Close up Hands Tea x

Sit a bit and hear some observational stories I’ve been steeping.

Foul-Weather Friends

There is a raging debate swirling in my head about which is harder on the heart: losing a fair-weather friend or the foul-weather kind.


The fair-weather friend only wants to walk in your world when the climate is sunny and cheerful, which one dictionary loosely defines as “one who is only there in good times and gone in the bad”, so I think you get the gist, easily enough, of what a foul-weather friend is.


Time has been good to me, in that the years have brought me many, many interesting people to interact with and so many that I have been proud to call friends.  However, there have been a handful here and there that were easily identifiable by their emotional barometers as the fair or foul kind.


Fair-weather friends get a bad rap for only wanting to be a friend when the good times roll.  I’ll admit it is hurtful to not have them around when you need them the most, but I’ve also come to realize that they usually can’t handle storms in their own life and I try to have compassion for them and their inability to cope.


The potentially toxic relationship with a foul-weather pal tends to be a cyclone of a different color and you don’t always notice the extent of the damage until your storms pass and they’ve dried up and blown away.


Truth be told, many people don’t always recognize the nature of the foul-weather relationship right away, but it’s usually the person who will only call and seek you out when things are bad, either for you or for them.  In fact, it’s even better if things are bad for you, because this kind of friend is weirdly happy to jump in and wallow in your misery with you.  The worse your situation, the more intense their feelings seem to be for you.


One tell-tale sign of a foul-weather friend is when you share good news or happy moments, watch to see if they quickly dismiss it or if their eyes glass over and the subject quickly gets changed.  Then, hard though it may be, try to be aware the next time you’re aggravated or emotionally upset over something and you’ll notice them come alive.  It’s almost vampire-like, their need to share blood, sweat and tears – especially tears.


After awhile, you might notice that your foul-weather friends never have anything nice or supportive to say about their spouse, parents, other friends or even their poor children.  Heaven knows, there are times that those closest to me drive me batty on occasion, but I carry a lot more love and affection around for them than I do resentment.  Honestly, I don’t recall ever hearing a warm sentiment or compliment come out of the mouth of a foul-weather friend about anybody or anything.  They are the walking anti-Hallmark guard.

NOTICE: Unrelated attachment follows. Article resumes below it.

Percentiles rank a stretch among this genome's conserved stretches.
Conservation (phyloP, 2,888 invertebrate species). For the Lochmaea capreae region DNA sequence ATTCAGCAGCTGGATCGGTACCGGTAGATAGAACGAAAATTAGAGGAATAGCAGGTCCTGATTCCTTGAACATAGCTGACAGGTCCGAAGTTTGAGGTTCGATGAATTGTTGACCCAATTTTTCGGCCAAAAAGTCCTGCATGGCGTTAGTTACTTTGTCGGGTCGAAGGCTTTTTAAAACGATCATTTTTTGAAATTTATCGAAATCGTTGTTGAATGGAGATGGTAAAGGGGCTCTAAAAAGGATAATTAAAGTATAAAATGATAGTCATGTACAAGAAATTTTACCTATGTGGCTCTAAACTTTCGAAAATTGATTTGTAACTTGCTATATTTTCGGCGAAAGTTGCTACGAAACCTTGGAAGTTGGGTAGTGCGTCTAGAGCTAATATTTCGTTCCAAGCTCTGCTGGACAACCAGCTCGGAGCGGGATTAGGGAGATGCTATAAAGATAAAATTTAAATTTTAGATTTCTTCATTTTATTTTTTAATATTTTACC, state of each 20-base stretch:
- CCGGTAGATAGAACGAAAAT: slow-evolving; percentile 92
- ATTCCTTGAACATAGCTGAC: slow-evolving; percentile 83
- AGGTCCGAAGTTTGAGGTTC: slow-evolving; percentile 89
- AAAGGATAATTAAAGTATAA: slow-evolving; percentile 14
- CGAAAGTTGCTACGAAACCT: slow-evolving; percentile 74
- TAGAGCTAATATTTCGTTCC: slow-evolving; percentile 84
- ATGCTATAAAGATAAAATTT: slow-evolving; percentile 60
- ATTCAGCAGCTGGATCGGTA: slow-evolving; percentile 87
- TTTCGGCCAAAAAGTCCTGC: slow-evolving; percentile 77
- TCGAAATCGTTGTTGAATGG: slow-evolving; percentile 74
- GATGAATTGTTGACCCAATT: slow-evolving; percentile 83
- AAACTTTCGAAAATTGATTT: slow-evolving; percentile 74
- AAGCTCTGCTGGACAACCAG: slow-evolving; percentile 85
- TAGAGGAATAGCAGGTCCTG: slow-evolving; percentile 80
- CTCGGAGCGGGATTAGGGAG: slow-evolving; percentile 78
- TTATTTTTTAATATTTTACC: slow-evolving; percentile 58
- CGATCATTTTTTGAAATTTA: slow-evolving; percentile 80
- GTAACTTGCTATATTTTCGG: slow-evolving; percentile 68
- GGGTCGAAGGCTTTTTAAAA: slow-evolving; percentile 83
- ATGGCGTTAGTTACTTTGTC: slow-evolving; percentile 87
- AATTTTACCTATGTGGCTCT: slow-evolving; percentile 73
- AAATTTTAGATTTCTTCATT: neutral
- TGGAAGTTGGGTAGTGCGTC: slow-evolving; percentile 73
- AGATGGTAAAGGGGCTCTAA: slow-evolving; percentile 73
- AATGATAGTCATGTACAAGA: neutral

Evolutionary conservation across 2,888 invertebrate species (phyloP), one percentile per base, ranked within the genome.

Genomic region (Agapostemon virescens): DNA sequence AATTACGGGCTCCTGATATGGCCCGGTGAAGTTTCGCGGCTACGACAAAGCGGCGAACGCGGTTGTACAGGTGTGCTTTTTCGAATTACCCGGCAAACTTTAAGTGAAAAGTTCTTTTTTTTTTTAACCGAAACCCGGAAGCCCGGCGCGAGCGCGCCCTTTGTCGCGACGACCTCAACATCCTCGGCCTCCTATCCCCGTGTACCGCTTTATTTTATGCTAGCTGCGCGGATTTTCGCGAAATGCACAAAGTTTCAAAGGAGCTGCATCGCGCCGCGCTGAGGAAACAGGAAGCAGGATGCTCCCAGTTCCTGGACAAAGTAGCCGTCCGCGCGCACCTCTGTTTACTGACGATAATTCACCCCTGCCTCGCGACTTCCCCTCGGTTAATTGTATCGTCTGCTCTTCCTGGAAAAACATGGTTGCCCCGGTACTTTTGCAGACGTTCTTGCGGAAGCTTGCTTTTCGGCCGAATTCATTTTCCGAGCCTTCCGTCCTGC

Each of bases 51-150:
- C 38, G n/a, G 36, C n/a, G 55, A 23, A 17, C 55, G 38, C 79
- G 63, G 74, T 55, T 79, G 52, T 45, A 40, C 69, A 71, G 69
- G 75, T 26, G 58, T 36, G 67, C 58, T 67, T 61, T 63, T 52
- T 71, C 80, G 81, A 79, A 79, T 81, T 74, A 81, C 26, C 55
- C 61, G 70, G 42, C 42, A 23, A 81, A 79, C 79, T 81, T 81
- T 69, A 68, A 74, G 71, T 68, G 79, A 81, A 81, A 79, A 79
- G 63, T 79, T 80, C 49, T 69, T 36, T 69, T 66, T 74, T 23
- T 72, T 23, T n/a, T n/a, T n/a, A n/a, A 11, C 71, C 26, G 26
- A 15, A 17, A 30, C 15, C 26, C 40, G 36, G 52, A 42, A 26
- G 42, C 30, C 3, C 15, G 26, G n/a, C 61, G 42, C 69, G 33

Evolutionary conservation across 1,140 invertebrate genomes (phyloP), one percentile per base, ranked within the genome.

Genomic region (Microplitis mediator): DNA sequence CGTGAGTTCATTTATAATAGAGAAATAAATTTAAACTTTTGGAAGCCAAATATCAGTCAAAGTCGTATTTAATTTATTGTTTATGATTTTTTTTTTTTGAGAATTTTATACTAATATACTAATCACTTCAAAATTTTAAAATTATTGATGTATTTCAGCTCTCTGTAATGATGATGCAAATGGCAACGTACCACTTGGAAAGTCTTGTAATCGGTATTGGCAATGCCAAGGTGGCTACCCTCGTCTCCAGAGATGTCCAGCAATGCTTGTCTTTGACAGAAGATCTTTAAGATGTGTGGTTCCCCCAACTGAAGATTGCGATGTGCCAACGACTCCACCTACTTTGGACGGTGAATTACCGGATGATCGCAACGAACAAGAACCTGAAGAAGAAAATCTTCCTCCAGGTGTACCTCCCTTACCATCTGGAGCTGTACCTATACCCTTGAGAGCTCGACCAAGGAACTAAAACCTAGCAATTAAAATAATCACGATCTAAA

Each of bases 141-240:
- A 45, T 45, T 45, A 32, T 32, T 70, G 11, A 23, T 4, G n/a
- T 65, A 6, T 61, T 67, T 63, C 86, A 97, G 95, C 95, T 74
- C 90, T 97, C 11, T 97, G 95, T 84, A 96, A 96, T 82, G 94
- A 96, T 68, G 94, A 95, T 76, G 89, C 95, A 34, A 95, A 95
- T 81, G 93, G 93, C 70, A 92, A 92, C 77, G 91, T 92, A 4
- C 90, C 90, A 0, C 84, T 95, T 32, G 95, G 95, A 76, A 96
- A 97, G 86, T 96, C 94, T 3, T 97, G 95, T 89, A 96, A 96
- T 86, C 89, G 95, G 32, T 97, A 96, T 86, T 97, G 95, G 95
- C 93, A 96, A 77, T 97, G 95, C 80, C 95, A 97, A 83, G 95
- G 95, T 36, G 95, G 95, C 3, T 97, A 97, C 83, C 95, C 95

A real friend will sit and hold your hand during life’s big dramas, but not follow you around trying to help locate or create new ones on a daily basis.  A real friend will offer helpful, constructive advice on how to handle or repair minor issues with others.  Not encourage you to tear wider holes in the fabric of every relationship you have.  A real friend will display almost as much pleasure as you do when you relate happy stories and exciting news.  When you look in the eyes of a true friend, you see the reflection of your delight, magnifying the experience to bring twice as much joy.


Unfortunately, the climate of today’s culture is one that breeds contempt and unhappiness all around.  You need only look at the circulation sales of the tabloids or the ratings of mean-spirited reality TV to see how people enjoy watching others being belittled or humiliated – and they call it “entertainment”.  It has become a national pastime to humor one’s self through the misfortunes of others, something of great appeal to a foul-weather friend.  I, for one, am mad as heck and I’m not going to take it anymore.


We all would do better to remember some of the simple rules of childhood when it comes to our relationships.  Say what you will, but the Golden Rules still apply, no matter how archaic you believe them to be, and at the top of the list:  “Always treat others the way you would want to be treated.” 


Having or being a true friend gives us a wider field of vision to fully appreciate the many joys that a day can bring.  Without the shadow of the umbrella carried by a foul-weather friend, you’ll see a much brighter forecast.  It's just my opinion, but after all, what are friends for?

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